Different ethnic groups perform on stage. Edward Cai/ The Medium

The week of January 24 to 28, UTMSU held “Unity Through Diversity Week”, an event that brought together different cultural groups on campus. The events ranged from International Cuisine Day on Tuesday, Cultural Day on Wednesday, and a video game competition on Thursday.

The cultural show on Wednesday primarily gave attention to the Latin American, Caribbean, and Indian communities.

“It’s nice to see the mix of salsa, Caribbean [things], and Bollywood dances, but I was left wanting more from cultures that barely get noticed,” said Maham Ali, an audience member and a second-year geology student at UTM.

Mohib Sajjad, UTMSU VP Relations, described the event as being nothing but positive and said it promoted multiculturalism on campus. “UTM has so many different people from different parts of the world and it’s great to learn from them where people are coming out and showing pieces of their culture.”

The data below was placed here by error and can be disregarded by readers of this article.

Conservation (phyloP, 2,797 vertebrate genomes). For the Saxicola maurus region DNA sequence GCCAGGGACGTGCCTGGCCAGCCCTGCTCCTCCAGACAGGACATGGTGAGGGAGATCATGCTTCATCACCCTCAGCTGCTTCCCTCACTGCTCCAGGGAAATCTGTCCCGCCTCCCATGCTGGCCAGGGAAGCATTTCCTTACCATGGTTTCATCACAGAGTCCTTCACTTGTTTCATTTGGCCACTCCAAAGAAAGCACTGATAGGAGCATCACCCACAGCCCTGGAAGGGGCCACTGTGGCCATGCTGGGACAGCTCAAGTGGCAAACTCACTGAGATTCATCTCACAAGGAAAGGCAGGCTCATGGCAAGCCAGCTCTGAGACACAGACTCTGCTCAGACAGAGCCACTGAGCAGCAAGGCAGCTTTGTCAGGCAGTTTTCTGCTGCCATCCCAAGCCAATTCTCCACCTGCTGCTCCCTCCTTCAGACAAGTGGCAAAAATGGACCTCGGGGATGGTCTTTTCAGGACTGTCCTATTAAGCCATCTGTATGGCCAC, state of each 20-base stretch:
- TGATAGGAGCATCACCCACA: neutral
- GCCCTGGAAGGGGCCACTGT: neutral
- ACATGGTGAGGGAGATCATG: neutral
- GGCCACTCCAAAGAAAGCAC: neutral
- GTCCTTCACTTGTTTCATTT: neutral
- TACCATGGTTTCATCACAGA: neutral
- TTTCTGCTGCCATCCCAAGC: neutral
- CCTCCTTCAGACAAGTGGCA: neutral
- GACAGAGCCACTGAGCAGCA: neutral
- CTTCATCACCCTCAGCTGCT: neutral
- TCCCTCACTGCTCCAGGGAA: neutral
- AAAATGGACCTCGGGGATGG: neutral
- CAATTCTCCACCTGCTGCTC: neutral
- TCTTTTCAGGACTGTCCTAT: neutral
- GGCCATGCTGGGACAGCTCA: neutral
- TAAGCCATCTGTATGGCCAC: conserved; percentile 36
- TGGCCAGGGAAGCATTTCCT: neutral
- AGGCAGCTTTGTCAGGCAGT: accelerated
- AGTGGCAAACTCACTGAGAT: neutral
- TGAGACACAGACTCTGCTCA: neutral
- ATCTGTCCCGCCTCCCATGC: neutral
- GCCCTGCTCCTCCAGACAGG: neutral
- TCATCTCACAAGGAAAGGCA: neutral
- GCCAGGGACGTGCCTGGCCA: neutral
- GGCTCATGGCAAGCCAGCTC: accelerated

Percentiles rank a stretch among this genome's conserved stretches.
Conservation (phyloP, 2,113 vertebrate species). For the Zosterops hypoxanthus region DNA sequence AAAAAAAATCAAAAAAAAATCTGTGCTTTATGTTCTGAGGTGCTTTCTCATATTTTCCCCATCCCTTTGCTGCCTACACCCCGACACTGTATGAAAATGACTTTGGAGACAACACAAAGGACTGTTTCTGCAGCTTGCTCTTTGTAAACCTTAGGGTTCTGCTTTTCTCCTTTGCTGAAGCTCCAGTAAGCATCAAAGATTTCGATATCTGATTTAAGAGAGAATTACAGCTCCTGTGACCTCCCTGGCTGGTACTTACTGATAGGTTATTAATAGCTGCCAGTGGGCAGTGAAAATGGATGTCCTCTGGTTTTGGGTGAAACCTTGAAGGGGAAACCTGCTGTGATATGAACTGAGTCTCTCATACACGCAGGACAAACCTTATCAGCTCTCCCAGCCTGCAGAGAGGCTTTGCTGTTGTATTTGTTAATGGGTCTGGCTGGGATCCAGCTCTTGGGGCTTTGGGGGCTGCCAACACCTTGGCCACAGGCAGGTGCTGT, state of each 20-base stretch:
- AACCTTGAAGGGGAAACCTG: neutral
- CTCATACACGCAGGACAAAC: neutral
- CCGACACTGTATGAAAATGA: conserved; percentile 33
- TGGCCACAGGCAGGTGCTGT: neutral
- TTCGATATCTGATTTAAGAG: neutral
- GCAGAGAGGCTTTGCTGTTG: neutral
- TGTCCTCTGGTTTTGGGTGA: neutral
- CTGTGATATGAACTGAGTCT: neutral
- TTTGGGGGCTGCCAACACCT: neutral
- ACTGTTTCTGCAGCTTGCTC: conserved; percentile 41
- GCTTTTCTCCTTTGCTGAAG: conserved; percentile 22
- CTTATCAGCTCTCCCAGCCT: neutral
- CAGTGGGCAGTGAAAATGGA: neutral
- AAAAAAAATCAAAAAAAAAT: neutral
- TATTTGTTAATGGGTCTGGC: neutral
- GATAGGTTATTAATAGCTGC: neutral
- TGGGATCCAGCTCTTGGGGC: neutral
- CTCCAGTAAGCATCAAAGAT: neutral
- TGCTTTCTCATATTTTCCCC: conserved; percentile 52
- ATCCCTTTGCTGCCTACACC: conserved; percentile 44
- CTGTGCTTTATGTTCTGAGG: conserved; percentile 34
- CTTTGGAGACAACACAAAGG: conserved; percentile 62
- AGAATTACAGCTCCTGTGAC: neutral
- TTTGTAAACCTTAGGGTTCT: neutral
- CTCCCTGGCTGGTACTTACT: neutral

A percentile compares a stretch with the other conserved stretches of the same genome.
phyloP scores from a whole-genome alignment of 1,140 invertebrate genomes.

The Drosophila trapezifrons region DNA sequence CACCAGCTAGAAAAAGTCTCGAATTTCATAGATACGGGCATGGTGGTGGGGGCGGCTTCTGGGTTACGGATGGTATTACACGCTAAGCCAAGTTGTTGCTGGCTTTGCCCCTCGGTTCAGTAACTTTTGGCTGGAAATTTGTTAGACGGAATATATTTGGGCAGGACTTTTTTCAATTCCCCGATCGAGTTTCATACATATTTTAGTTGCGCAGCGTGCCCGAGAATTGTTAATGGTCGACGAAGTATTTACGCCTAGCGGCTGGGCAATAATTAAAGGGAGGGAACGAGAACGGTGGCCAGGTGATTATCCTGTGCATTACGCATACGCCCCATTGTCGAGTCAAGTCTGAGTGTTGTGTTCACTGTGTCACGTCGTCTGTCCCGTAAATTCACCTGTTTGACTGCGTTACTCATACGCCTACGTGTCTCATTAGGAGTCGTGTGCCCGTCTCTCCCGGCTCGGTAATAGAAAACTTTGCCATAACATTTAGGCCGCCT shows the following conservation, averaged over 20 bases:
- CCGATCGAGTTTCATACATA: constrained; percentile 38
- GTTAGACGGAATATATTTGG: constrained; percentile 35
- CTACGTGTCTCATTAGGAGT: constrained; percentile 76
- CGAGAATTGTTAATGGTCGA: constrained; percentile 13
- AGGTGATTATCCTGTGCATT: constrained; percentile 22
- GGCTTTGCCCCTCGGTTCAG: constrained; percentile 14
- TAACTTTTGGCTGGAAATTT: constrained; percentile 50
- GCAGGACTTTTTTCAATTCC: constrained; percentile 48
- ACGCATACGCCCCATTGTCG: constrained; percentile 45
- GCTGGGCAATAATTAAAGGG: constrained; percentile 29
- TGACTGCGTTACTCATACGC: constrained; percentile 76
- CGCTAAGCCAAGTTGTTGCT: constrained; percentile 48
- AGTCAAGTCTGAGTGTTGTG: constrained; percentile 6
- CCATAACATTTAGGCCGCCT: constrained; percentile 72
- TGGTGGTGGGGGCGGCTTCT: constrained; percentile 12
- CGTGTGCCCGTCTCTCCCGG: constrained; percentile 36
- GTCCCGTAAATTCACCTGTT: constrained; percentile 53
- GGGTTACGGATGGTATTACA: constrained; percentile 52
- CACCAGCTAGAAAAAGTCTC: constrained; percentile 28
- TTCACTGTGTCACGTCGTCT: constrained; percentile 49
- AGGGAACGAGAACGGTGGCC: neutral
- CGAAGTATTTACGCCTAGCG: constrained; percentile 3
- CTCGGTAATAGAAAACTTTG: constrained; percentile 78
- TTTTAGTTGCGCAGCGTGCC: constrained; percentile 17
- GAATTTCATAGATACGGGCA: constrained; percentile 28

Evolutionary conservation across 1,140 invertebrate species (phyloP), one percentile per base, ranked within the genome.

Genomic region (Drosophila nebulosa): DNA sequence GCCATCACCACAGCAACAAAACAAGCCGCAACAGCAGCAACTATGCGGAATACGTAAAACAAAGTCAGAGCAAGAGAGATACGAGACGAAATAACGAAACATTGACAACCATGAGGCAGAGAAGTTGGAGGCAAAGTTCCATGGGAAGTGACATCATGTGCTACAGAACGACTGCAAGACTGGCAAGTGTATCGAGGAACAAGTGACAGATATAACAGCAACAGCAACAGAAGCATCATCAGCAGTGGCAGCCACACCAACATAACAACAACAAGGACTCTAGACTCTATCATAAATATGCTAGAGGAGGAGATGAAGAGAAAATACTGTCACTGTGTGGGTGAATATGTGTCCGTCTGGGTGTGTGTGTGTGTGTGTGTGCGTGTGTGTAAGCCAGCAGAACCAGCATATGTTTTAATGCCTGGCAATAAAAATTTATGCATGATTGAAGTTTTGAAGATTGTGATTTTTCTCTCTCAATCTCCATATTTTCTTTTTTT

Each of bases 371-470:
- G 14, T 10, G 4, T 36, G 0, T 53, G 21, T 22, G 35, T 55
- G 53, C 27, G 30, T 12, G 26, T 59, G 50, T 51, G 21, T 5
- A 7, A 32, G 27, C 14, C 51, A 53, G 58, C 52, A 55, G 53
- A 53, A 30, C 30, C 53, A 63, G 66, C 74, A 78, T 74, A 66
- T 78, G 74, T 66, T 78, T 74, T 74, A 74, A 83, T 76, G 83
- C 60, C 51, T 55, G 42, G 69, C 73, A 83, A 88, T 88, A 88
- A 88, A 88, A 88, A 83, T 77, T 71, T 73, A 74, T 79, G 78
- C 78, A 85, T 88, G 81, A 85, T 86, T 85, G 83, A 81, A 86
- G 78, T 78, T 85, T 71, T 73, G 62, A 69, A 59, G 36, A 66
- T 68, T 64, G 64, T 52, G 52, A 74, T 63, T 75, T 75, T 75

“If our campus was truly aiming at multiculturalism then it would make sense to see the Irish, French, Greek, Italian, German, and Dutch cultures that exist in Canada and at UTM even if they are present in small numbers,” said Iqra Sirhindi, an audience member and third-year biology student at UTM.

When asked about what he learned most from the event, Hideko Rubiano, a second-year CTF student who was also one of the performers in Wednesday’s cultural show, said, “Even though this event brought people from different places together I learned more about other countries from my own culture—Latin America.”

“It’s natural for people to socialize and stick to their own kind; it’s unusual to see any actual mingling between different ethnicities, and we often claim to be a diverse community when no one really wants to include themselves with ‘the other’—quite sad and unfortunate,” said Sirhindi.

Recent studies from the Association of Canadian Studies and Canadian Race Relations have shown that nearly half of the population believes that racism is rising. When asked to answer questions related to these issues, Sajjad refused, claiming that the question was irrelevant to this event.

All in all, this event proved to be an entertaining show with intoxicating and alluring dancing and singing from energetic and charismatic people who represented the popular cultures of our campus. It didn’t, however, address some very subtle issues that may exist beneath the surface on campus.

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